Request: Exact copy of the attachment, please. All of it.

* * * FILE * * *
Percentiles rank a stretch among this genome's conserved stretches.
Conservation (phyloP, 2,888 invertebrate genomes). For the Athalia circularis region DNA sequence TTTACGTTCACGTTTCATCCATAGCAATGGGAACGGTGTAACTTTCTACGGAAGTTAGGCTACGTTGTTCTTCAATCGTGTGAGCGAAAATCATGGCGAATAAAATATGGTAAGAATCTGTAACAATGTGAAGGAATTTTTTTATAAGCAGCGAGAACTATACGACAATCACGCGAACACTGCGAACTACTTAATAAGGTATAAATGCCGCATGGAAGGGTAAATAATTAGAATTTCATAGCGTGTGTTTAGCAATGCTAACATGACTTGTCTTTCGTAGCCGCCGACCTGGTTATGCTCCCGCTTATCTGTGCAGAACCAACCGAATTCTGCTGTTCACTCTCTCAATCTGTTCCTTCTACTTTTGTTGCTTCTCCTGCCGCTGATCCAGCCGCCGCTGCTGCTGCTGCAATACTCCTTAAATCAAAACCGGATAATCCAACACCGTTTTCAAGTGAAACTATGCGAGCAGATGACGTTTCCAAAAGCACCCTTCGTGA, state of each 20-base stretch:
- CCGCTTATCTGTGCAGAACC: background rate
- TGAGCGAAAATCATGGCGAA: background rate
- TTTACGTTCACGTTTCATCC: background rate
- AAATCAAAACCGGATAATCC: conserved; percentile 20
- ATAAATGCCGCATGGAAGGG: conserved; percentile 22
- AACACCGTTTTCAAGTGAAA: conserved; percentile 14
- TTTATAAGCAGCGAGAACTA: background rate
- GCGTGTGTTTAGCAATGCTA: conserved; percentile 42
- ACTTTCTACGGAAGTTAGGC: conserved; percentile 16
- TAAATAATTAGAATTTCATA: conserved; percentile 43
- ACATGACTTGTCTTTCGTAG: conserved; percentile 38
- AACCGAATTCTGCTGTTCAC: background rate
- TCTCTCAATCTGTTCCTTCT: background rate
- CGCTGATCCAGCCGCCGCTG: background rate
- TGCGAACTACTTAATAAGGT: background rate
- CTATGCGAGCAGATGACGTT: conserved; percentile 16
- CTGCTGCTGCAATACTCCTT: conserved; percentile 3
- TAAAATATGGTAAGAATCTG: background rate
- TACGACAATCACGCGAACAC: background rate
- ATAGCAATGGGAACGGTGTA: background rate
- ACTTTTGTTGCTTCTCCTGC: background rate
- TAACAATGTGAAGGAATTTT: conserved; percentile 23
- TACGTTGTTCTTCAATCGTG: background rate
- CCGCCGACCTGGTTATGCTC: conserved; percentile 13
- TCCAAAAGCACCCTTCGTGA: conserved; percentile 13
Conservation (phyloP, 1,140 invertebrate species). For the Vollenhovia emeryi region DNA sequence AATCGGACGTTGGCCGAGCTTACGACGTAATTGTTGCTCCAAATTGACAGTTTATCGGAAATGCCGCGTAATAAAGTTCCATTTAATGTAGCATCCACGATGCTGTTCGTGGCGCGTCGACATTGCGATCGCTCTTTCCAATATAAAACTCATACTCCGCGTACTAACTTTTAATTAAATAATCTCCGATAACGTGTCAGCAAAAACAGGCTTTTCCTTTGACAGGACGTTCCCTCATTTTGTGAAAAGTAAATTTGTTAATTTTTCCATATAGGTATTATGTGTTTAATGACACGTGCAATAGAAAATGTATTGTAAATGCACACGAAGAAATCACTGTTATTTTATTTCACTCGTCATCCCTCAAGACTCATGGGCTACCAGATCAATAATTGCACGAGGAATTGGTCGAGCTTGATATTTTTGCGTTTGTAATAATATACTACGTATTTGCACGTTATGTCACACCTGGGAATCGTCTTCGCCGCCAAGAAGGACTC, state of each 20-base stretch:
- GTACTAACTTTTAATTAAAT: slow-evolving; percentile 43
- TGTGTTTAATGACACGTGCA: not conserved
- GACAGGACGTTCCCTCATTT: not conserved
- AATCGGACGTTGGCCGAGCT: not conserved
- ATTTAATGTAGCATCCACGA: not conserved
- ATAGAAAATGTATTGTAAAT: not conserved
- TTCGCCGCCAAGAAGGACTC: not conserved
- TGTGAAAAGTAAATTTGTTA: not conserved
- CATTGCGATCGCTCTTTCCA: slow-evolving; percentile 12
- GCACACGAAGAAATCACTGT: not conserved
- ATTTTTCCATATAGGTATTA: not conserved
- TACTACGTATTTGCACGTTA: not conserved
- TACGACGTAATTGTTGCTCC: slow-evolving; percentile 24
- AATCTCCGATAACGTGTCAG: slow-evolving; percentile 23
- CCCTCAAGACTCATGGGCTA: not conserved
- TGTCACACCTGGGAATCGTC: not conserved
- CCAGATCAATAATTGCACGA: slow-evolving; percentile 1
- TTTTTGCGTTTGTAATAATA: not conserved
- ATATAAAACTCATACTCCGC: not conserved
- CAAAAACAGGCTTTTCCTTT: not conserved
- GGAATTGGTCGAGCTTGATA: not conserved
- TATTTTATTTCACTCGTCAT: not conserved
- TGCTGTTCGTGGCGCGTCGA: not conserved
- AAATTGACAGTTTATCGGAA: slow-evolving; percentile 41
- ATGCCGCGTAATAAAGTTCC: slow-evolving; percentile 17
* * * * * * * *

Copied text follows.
Percentiles rank a stretch among this genome's conserved stretches.
Conservation (phyloP, 2,888 invertebrate genomes). For the Athalia circularis region DNA sequence TTTACGTTCACGTTTCATCCATAGCAATGGGAACGGTGTAACTTTCTACGGAAGTTAGGCTACGTTGTTCTTCAATCGTGTGAGCGAAAATCATGGCGAATAAAATATGGTAAGAATCTGTAACAATGTGAAGGAATTTTTTTATAAGCAGCGAGAACTATACGACAATCACGCGAACACTGCGAACTACTTAATAAGGTATAAATGCCGCATGGAAGGGTAAATAATTAGAATTTCATAGCGTGTGTTTAGCAATGCTAACATGACTTGTCTTTCGTAGCCGCCGACCTGGTTATGCTCCCGCTTATCTGTGCAGAACCAACCGAATTCTGCTGTTCACTCTCTCAATCTGTTCCTTCTACTTTTGTTGCTTCTCCTGCCGCTGATCCAGCCGCCGCTGCTGCTGCTGCAATACTCCTTAAATCAAAACCGGATAATCCAACACCGTTTTCAAGTGAAACTATGCGAGCAGATGACGTTTCCAAAAGCACCCTTCGTGA, state of each 20-base stretch:
- CCGCTTATCTGTGCAGAACC: background rate
- TGAGCGAAAATCATGGCGAA: background rate
- TTTACGTTCACGTTTCATCC: background rate
- AAATCAAAACCGGATAATCC: conserved; percentile 20
- ATAAATGCCGCATGGAAGGG: conserved; percentile 22
- AACACCGTTTTCAAGTGAAA: conserved; percentile 14
- TTTATAAGCAGCGAGAACTA: background rate
- GCGTGTGTTTAGCAATGCTA: conserved; percentile 42
- ACTTTCTACGGAAGTTAGGC: conserved; percentile 16
- TAAATAATTAGAATTTCATA: conserved; percentile 43
- ACATGACTTGTCTTTCGTAG: conserved; percentile 38
- AACCGAATTCTGCTGTTCAC: background rate
- TCTCTCAATCTGTTCCTTCT: background rate
- CGCTGATCCAGCCGCCGCTG: background rate
- TGCGAACTACTTAATAAGGT: background rate
- CTATGCGAGCAGATGACGTT: conserved; percentile 16
- CTGCTGCTGCAATACTCCTT: conserved; percentile 3
- TAAAATATGGTAAGAATCTG: background rate
- TACGACAATCACGCGAACAC: background rate
- ATAGCAATGGGAACGGTGTA: background rate
- ACTTTTGTTGCTTCTCCTGC: background rate
- TAACAATGTGAAGGAATTTT: conserved; percentile 23
- TACGTTGTTCTTCAATCGTG: background rate
- CCGCCGACCTGGTTATGCTC: conserved; percentile 13
- TCCAAAAGCACCCTTCGTGA: conserved; percentile 13
Conservation (phyloP, 1,140 invertebrate species). For the Vollenhovia emeryi region DNA sequence AATCGGACGTTGGCCGAGCTTACGACGTAATTGTTGCTCCAAATTGACAGTTTATCGGAAATGCCGCGTAATAAAGTTCCATTTAATGTAGCATCCACGATGCTGTTCGTGGCGCGTCGACATTGCGATCGCTCTTTCCAATATAAAACTCATACTCCGCGTACTAACTTTTAATTAAATAATCTCCGATAACGTGTCAGCAAAAACAGGCTTTTCCTTTGACAGGACGTTCCCTCATTTTGTGAAAAGTAAATTTGTTAATTTTTCCATATAGGTATTATGTGTTTAATGACACGTGCAATAGAAAATGTATTGTAAATGCACACGAAGAAATCACTGTTATTTTATTTCACTCGTCATCCCTCAAGACTCATGGGCTACCAGATCAATAATTGCACGAGGAATTGGTCGAGCTTGATATTTTTGCGTTTGTAATAATATACTACGTATTTGCACGTTATGTCACACCTGGGAATCGTCTTCGCCGCCAAGAAGGACTC, state of each 20-base stretch:
- GTACTAACTTTTAATTAAAT: slow-evolving; percentile 43
- TGTGTTTAATGACACGTGCA: not conserved
- GACAGGACGTTCCCTCATTT: not conserved
- AATCGGACGTTGGCCGAGCT: not conserved
- ATTTAATGTAGCATCCACGA: not conserved
- ATAGAAAATGTATTGTAAAT: not conserved
- TTCGCCGCCAAGAAGGACTC: not conserved
- TGTGAAAAGTAAATTTGTTA: not conserved
- CATTGCGATCGCTCTTTCCA: slow-evolving; percentile 12
- GCACACGAAGAAATCACTGT: not conserved
- ATTTTTCCATATAGGTATTA: not conserved
- TACTACGTATTTGCACGTTA: not conserved
- TACGACGTAATTGTTGCTCC: slow-evolving; percentile 24
- AATCTCCGATAACGTGTCAG: slow-evolving; percentile 23
- CCCTCAAGACTCATGGGCTA: not conserved
- TGTCACACCTGGGAATCGTC: not conserved
- CCAGATCAATAATTGCACGA: slow-evolving; percentile 1
- TTTTTGCGTTTGTAATAATA: not conserved
- ATATAAAACTCATACTCCGC: not conserved
- CAAAAACAGGCTTTTCCTTT: not conserved
- GGAATTGGTCGAGCTTGATA: not conserved
- TATTTTATTTCACTCGTCAT: not conserved
- TGCTGTTCGTGGCGCGTCGA: not conserved
- AAATTGACAGTTTATCGGAA: slow-evolving; percentile 41
- ATGCCGCGTAATAAAGTTCC: slow-evolving; percentile 17